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Toronto Standard Condominium Corporation No. 1984 v. Blais et al. - 2023 ONCAT 194 - 2023-12-08


TSCC 1984


Fri Dec 08 2023 05:00:00 GMT+0000 (Coordinated Universal Time)


Toronto Standard Condominium Corporation No. 1984 sought an order against the respondents for breaching governing documents by placing a bamboo fence on a common elements' balcony. The dispute arose when the fence deteriorated, prompting complaints about its appearance. Despite demands from TSCC 1984, the fence remained. The owner, did not participate, and the tenant raised a jurisdictional issue, arguing the Tribunal lacked authority over Section 98-related disputes. The Tribunal found the bamboo fence was not stored but actively used for privacy daily, rendering the issues beyond its jurisdiction. Consequently, the application was dismissed.


CAT Decisions - Decision
Other Type of Nuisance, Annoyance or Disruption
Parking and Storage
Procedural Issue with Governing Documents


The Condominium Authority Tribunal dismissed the application brought by Toronto Standard Condominium Corporation No. 1984 (TSCC 1984) against the unit owner and the tenant. The tribunal ruled that the dispute over a bamboo fence on the common elements' balcony did not fall within its jurisdiction, as the tenant was not deemed to be "storing" the fence according to the defined terms, and thus, the issues were beyond the tribunal's scope. The decision underscores the importance of accurately defining the nature of disputes within the tribunal's jurisdiction from the outset.


Dispute Origin: The case involves a dispute between Toronto Standard Condominium Corporation No. 1984 (TSCC 1984) and unit occupants over the installation of a bamboo fence on the common elements' balcony.

Jurisdictional Challenge: A preliminary issue was raised regarding the Tribunal's jurisdiction. The Tenant argued that the dispute related to Section 98 of the Condominium Act, 1998, while TSCC 1984 contended it fell within the Tribunal's authority concerning storage disputes.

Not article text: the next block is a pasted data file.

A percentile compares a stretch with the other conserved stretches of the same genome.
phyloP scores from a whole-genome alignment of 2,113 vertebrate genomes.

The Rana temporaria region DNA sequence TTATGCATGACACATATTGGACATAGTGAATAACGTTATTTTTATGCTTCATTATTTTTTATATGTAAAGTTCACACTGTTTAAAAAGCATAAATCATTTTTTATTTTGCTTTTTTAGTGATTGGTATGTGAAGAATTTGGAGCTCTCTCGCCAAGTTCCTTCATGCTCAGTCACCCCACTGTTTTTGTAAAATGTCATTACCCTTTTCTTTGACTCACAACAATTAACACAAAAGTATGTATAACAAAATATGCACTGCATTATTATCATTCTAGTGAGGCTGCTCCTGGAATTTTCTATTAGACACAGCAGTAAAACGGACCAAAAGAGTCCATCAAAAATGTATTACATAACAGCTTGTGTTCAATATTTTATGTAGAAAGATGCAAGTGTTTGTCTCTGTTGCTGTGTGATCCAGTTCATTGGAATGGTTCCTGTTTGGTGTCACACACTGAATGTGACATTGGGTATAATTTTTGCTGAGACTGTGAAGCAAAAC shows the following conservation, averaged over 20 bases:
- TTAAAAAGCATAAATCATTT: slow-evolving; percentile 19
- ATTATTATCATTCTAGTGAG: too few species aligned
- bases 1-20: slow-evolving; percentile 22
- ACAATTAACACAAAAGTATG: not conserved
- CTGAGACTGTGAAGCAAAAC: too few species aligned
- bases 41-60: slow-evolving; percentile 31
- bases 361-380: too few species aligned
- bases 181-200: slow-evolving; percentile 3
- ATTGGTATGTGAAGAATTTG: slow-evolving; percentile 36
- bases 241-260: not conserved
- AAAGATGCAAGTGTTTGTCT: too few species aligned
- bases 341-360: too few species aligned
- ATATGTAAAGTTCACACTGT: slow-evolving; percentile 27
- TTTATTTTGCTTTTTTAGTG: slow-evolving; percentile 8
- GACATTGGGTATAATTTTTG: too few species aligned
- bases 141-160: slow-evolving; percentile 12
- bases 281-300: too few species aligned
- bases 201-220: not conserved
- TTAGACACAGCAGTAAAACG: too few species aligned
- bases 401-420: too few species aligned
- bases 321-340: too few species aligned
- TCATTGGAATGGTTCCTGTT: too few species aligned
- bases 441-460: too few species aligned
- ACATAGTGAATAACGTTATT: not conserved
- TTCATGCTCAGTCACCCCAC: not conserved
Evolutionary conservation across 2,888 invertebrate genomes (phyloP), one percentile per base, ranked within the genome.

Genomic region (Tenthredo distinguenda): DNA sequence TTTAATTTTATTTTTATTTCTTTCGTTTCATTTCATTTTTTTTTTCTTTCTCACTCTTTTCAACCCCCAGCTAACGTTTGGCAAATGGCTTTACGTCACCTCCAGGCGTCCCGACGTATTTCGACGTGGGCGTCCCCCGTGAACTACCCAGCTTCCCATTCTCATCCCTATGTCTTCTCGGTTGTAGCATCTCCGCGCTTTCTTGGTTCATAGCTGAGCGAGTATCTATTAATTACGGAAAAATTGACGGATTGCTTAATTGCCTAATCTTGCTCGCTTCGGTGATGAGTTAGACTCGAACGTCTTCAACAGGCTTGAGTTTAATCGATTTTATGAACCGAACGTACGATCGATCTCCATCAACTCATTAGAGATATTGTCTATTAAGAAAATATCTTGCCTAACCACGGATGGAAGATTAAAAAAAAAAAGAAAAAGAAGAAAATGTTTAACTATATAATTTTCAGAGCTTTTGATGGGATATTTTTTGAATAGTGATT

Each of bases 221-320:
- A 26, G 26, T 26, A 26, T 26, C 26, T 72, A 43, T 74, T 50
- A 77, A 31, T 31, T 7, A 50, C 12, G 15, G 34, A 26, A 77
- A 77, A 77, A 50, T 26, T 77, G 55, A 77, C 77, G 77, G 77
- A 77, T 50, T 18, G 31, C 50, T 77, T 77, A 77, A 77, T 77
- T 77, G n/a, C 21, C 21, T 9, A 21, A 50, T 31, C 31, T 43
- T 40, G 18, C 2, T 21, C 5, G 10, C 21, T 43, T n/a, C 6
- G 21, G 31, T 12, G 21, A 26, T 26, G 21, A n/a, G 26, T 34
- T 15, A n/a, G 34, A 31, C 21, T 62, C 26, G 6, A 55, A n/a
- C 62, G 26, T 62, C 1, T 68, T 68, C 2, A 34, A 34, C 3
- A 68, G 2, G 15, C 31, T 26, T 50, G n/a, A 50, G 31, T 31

Definition of Storage: The Tribunal's decision hinged on whether the bamboo fence constituted "storage." The ruling considered the common understanding of storage as putting something away for future use, ultimately determining that the Tenant was not storing the fence.

Jurisdictional Limit: The Tribunal concluded that the issues in question were beyond its jurisdiction, leading to the dismissal of the application.

Order: The Tribunal ordered the dismissal of TSCC 1984's application, highlighting the importance of clearly defining the nature of disputes within the Tribunal's jurisdiction.


Clarification of Governing Documents: To avoid jurisdictional disputes, condominium corporations should ensure that their governing documents clearly outline the scope of the Tribunal's jurisdiction concerning various issues. This includes explicit language regarding disputes related to storage, alterations, or any other matters covered by the Condominium Authority Tribunal.

Enhanced Communication and Education: Improve communication and education for unit owners and tenants regarding the scope of the Tribunal's jurisdiction. This can include providing accessible information about the types of disputes the Tribunal can address and the proper channels for dispute resolution within the condominium setting.

Early Mediation or Dispute Resolution: Encourage early mediation or alternative dispute resolution mechanisms before escalating matters to the Tribunal. This can help parties understand the nature of their dispute, potentially reach an amicable resolution, and avoid unnecessary legal proceedings. Establishing a clear process for early mediation within condominium corporations can contribute to more efficient conflict resolution.

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